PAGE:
Eosinophilic esophagitis (EoE) is an atypical form of food allergy, in that the patients do not experience immediate symptoms in the mouth, in the skin or in the esophagus following exposure to relevant foods. Nonetheless many or most of the children with EoE get better, both symptomatically and histologically, over 2- 3 months on a diet excluding specific foods including cows' milk (CM) and/or wheat. It is known that many children with EoE have detectable, but low-titer IgE antibodies (Ab) to CM, wheat or egg proteins. It has also been reported that adults with EoE have IgG4 Ab specific for relevant foods. Recently we have demonstrated that children with EoE have high or very high titers of IgG4 Ab to proteins from CM or wheat. These responses can be as high as 100 g/ml of IgG4 Ab, which is as high as any specific IgG4 responses previously reported. In comparison with an age-matched unselected cohort there was a very strong association (odds ratios as high as 15) between sIgG4 to CM proteins ? 10 g/ml and a diagnosis of EoE. This association was particularly strong among boys aged 10-18, although there were too few girls and young children in the cohort to draw firm conclusions about the effects of age or sex on the IgG4 response to CM proteins. Thus, the main objective here is to expand the size of the cohort to be able to gain more evidence about the effects of age, sex and/or CM consumption on specific IgG4 levels. This will include a larger number of young children with EoE, but also males and females extending into early adulthood. As part of the case-control design the study will involve recruitment of age-similar young children and young adults that are unselected for allergic disease. The results from these studies will form a foundation for future prospective investigations into whether measurement of serum IgG4 and/or IgE to specific foods could have utility as a non-invasive tool for diagnosis and/or management of EoE. An additional objective will be to investigate the significance of our recent finding that over 10% of adolescent children from an unselected birth cohort had high-titer IgG4 Ab to CM proteins. Despite being less prevalent than in EoE children, this finding suggests that the immune response that contributes to EoE is relatively common in the general population and raises the possibility that esophageal eosinophilia (or latent EoE) may be more prevalent in the community than currently appreciated. To address this, control adults who are identified as having high-titer sIgG4 Ab specific for CM and/or wheat proteins will be invited for esophagoscopy and biopsy.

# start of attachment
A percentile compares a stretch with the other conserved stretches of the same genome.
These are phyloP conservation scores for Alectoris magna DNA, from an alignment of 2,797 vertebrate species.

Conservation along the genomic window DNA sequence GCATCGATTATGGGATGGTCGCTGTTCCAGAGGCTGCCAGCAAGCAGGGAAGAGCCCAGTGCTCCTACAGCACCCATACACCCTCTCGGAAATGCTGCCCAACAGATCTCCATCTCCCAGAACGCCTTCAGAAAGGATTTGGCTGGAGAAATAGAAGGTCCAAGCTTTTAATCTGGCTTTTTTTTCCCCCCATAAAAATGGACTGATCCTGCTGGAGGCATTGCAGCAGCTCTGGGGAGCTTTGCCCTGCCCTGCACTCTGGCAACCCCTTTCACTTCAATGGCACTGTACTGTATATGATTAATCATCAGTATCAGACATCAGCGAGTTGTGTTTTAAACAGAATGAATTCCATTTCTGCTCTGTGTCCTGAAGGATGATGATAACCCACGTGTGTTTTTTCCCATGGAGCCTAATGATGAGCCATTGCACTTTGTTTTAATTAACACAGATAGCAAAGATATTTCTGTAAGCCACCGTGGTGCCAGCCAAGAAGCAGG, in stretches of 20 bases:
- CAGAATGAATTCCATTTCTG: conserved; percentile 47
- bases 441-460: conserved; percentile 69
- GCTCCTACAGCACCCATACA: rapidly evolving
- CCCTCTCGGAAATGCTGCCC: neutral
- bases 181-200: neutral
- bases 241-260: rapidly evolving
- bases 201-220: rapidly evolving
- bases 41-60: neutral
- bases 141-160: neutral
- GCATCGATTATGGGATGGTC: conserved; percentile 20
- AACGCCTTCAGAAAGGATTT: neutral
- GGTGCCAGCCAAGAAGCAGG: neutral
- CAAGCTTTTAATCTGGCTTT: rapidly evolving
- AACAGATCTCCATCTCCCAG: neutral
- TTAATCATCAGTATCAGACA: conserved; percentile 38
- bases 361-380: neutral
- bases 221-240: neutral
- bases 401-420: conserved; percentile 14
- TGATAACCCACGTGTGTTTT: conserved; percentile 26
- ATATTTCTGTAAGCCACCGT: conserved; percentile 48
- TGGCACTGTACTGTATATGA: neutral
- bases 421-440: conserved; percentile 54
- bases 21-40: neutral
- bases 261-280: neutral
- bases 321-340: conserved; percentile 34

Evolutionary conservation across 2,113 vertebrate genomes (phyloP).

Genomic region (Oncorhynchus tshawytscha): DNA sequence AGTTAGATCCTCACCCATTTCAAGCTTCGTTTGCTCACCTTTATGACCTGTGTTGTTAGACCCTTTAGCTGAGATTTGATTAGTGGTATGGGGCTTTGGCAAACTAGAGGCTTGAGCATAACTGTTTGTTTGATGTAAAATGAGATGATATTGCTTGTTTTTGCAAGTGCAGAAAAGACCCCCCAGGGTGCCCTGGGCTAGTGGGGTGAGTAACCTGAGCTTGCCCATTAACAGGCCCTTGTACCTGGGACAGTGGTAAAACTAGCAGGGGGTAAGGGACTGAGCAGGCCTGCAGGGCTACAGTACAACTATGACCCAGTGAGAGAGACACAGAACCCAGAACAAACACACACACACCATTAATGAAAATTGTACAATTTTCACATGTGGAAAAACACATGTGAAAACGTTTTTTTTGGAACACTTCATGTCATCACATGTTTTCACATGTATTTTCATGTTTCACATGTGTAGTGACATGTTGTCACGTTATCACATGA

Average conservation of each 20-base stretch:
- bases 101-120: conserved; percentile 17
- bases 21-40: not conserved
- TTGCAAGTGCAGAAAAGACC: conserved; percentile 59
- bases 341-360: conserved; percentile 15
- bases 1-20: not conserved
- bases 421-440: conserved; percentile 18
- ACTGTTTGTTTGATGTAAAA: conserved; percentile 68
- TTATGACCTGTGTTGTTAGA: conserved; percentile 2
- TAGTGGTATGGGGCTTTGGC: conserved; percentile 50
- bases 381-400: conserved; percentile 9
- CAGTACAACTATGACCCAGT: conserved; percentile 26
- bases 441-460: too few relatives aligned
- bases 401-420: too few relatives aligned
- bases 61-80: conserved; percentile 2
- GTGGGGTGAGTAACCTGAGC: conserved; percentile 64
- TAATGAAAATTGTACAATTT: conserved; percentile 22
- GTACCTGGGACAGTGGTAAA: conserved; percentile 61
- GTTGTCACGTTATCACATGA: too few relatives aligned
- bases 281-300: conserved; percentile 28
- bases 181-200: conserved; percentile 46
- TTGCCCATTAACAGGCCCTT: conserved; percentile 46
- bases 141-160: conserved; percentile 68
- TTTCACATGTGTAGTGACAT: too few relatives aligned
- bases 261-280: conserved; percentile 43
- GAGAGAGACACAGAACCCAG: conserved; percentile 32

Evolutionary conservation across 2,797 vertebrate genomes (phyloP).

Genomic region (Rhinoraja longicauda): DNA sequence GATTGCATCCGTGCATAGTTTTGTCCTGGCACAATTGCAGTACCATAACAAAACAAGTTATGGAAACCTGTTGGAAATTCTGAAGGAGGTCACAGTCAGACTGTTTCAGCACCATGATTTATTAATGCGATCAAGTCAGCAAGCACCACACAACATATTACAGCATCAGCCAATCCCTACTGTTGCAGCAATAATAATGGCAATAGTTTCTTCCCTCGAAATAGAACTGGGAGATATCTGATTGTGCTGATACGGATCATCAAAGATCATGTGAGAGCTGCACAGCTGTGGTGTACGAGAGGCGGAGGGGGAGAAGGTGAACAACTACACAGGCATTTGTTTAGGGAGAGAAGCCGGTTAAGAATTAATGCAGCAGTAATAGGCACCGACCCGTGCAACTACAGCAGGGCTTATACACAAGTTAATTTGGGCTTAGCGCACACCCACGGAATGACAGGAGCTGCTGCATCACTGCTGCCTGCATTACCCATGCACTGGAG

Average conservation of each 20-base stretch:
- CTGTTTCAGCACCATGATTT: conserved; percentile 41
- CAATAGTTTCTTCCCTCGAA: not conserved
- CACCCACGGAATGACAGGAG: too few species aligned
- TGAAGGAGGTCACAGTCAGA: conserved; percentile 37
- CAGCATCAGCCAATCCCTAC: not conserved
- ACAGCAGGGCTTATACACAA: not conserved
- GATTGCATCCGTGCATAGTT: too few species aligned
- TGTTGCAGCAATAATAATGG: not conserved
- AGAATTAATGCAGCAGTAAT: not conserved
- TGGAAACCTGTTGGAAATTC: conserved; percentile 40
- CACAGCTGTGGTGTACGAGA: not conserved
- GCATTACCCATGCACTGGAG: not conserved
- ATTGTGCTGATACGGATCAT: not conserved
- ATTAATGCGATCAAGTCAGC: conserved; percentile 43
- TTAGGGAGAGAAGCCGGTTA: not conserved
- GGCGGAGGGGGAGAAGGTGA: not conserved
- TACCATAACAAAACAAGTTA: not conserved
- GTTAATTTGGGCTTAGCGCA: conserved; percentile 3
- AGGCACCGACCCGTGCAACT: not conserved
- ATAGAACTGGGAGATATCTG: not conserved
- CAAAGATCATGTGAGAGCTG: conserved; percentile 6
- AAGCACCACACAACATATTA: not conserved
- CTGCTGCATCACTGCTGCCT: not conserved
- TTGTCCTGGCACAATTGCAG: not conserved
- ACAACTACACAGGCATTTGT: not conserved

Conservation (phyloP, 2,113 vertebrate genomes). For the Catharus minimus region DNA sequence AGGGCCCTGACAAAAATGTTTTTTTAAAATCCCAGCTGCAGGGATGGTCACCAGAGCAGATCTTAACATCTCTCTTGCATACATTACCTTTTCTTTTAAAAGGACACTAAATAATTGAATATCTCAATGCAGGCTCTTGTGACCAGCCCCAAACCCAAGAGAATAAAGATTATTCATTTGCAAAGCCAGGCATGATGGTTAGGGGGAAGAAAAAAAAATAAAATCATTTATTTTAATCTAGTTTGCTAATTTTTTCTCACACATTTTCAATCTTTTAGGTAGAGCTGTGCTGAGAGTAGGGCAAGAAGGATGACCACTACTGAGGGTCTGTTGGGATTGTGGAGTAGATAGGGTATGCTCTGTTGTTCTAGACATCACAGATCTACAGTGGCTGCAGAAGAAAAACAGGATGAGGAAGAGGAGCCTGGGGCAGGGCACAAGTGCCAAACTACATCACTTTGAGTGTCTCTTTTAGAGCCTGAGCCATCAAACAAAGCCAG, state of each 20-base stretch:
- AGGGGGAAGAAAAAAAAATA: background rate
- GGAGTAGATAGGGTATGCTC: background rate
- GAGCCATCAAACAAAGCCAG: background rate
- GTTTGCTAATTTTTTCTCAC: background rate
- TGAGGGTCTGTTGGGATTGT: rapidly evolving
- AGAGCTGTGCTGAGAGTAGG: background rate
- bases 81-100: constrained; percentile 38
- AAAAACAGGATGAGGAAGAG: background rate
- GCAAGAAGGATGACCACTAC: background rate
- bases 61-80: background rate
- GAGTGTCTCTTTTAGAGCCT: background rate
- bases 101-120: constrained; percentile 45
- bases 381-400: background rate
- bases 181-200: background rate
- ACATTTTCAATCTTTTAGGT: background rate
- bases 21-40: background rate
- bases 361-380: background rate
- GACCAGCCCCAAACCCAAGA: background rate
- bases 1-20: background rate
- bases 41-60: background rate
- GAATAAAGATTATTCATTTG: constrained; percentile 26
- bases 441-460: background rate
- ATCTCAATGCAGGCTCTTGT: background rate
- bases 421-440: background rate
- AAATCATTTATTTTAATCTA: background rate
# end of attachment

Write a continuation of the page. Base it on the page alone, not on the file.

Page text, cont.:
Awareness of Eosinophilic Esophagitis (EoE) has increased steadily over the last 25 years. The connection with cow's milk comes from evidence about i) the importance of avoiding cow's milk in the dietary treatment of EoE, ii) the high titers of IgG4 antibodies in these patients and iii) progressive changes in the form of milk that we drink. Understanding the IgG4 antibody response will provide better insight into the management of the disease, and also has the potential to explain the role of milk processing in both the appearance and increase of EoE.